The week before Christmas, I pulled into a parking space at the bank. My cellphone was ringing. I had a conversation with an icon customer. While I was still on the phone, a woman stood outside of my window, waiting to talk to me. I ended my phone call and rolled down my window and asked if I could help her. She said, “Do you take in homeless children?” I said, “No. Why? What is the story? Maybe we can find someone to help.” She told me she was about to kick her 26 year old son out of the house. I told her that he wasn’t a child. We began to discuss alternatives. She felt this was God’s appointment. Since then, we have been working with this troubled young man, who is struggling with a heroin addiction, and his family. It has been intense at times. He has helped us serve on the street the last three weeks and made the beans and rice last week. The guys really liked it. He is a skilled chef. Please pray for Jonathan and Jacqueline and Bob. They have a long and rough road ahead of them. We see this part of the ministry as homelessness prevention.
The TKJ-mobile is used as sort of a community car. Various people have used it when they do not have a car or theirs is in the shop, or it is the appropriate vehicle for the task. It has been to Canada without me to help some poor, Vietnamese neighbors bless a baby. It has been to numerous court dates and to the county assistance office, with or without me. It has met countless buses and trains and a few planes. Yes, it’s funny looking. I put Mercedes stars on it, because the people we carry are worthy of high class treatment. Thank you all for helping me keeping it on the road with gas in the tank.
Oh, I forgot to mention the “Ah-OO-gah” horn that heralds our arrival at 1801 Vine at 8 pm each Thursday night where we serve between 150 and 200 tasty, nutritious, hot meals to homeless folks in Jesus’ Name.
You knew we are shakers because you read about how we took on City Hall and won, but did you know we are movers, too?
Last month we were given a refrigerator, a freezer, a washer, and a dryer by someone who had moved into a house that already had appliances. The washer and refrigerator went to households who have been experiencing hardship, but still manage to volunteer an amazing amount of time and energy to serve others in the community. The dryer and freezer went to another organization in Philadelphia who works primarily with new immigrants teaching English as a second language, but also serves the homeless. A toaster oven came along with this, as well. That went to a man who just moved off of the street into a room.
It has always been part of our vision that we want to move resources from the suburbs into the city. White flight, job flight, and church flight drained so many vital resources from the city. We need to see some of that flow back. This is the meaning of jubilee.
Right now, there are two other ministries in need of appliances. They don’t need to be brand new, but they need to have good life left in them. I don’t need to be moving junk. We need a good refrigerator, a freezer, an electric range, and a washer. If you have any of these, let me know. Or, if you want to bless a ministry with a new appliance, that would be gladly received as well.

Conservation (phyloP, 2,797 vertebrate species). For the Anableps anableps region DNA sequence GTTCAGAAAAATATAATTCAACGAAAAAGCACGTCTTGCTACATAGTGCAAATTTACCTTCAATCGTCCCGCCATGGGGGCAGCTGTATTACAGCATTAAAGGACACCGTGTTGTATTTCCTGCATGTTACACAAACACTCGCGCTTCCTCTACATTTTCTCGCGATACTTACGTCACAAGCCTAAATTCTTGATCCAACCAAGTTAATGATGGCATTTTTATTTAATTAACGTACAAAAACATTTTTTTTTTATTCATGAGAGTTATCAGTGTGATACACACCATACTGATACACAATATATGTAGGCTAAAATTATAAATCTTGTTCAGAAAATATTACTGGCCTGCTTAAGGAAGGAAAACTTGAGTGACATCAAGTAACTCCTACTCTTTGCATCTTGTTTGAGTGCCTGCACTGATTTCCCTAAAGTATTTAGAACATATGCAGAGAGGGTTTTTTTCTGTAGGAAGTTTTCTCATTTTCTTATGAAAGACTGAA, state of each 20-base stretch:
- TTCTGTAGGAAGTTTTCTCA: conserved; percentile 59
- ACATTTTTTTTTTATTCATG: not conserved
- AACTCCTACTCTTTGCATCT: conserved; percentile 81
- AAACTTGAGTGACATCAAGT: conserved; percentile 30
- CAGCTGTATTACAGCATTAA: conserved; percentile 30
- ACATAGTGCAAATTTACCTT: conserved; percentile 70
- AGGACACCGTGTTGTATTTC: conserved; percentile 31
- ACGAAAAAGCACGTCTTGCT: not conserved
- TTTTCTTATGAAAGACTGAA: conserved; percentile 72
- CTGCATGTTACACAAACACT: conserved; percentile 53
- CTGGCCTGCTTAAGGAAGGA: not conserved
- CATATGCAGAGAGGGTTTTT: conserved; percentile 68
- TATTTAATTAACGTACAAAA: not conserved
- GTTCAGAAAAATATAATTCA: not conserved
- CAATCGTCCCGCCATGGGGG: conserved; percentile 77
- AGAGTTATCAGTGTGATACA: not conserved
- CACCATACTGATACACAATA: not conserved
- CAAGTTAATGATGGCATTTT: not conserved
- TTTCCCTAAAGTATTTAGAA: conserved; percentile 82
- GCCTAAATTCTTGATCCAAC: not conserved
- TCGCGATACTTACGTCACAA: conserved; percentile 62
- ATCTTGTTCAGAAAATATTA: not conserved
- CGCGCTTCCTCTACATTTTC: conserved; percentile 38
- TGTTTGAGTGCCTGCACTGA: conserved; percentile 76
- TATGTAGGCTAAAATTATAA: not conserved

For several years now, when asked what I want for Christmas, my standard reply has been, “Socks and underwear.” I mean, my life revolves around work and repairing the house. I buy the tools I need for that when I need them. (More likely these days, I borrow them from Uncle John.) New socks and underwear are kind of nice. I have four daughters. They let me buy my own socks and underwear. I am quite capable of doing so.
There are some folks who are quite happy to receive some new socks and underwear. You can have a part in giving it to them. We are going to be helping out in Tindley Temple United Methodist Church‘s soup kitchen’s annual Christmas party on Monday. Our part, in addition to Uncle John, Anthony and I helping serve, is to provide the socks and underwear in the gift baskets for the 75 women and 125 men who will be attending. Time is short. We already have the women’s things. We are gathering the men’s now. If you want to donate toward it, great! Use the Paypal or the donation page or mail a check. If you want to shop and deliver the items to our house on Saturday or Sunday, call and let me know what your plans are so I know how to plan. 267-497-0268
This is the first time we are working with Tindley Temple UMC. I think this is a good thing that those of us who are serving the homeless community are getting to know each other and working together.
Last night we delivered an Operation: Clean Start bucket full of cleaning supplies and equipment to a couple who has just moved into an apartment. We also were able to give them some dishes and pots and pans. There was too much for them to carry home, so we gave them a ride. Daniel and Sadie are very grateful and want to convey their thanks to all who participate in this ministry. Sadie said thank you for the book, too. They also are thankful that we didn’t just back down in the face of the mayor’s intimidating, unjust decrees.
Next week, we will be delivering another Clean Start bucket and hope to have dishes, silverware and pots and pans to go with that, as well. Let us know if you have items you wish to donate. Or if you want to put gas in the tank of the TKJ-mobile, so we can keep making the deliveries, the donate button is up there on the right. May God bless you as you bless the poor in Jesus’ Name.
When I moved into my first apartment, what was the first thing I did to make it mine?
When we bought our first old fixer-upper house, what was the first thing that we did to make it ours (before we did any demolition or painting)?
We would like to provide something to encourage people who are transitioning off the street to their own space to make it theirs right away. We would like to be able to provide a kit with basic cleaning supplies and tools to every person who is moving into a place of their own off of the street, in Jesus’ Name. We are calling this program Operation: Clean Start.
We will provide a list of items that you can purchase or some you can make and assemble in a kit. Each kit will include some sort of personal touch from the family or individual that is giving it and a note saying that it is given in Jesus’ Name and that it was assembled by people who are praying for his or her success. A suggested donation of $10 for delivery costs should accompany each kit.
I say it every year: Summer is our busiest time of year. More people are looking to us for meals on the street, because fewer shelters are serving food and the college based outreach programs are not active over summer vacation. Please include The King’s Jubilee in your summer plans. Make some sandwiches. Buy and chill some cases of bottles of water. Make a donation to help buy the added cups, spoons, produce, spices and hot sauce we need this time of year.
We can use more volunteers to help maintain order with the larger crowds, as well.
Remember you don’t have to leave the country to have a cross cultural experience. You just need to come out of your comfort zone. Come broaden your horizons with us.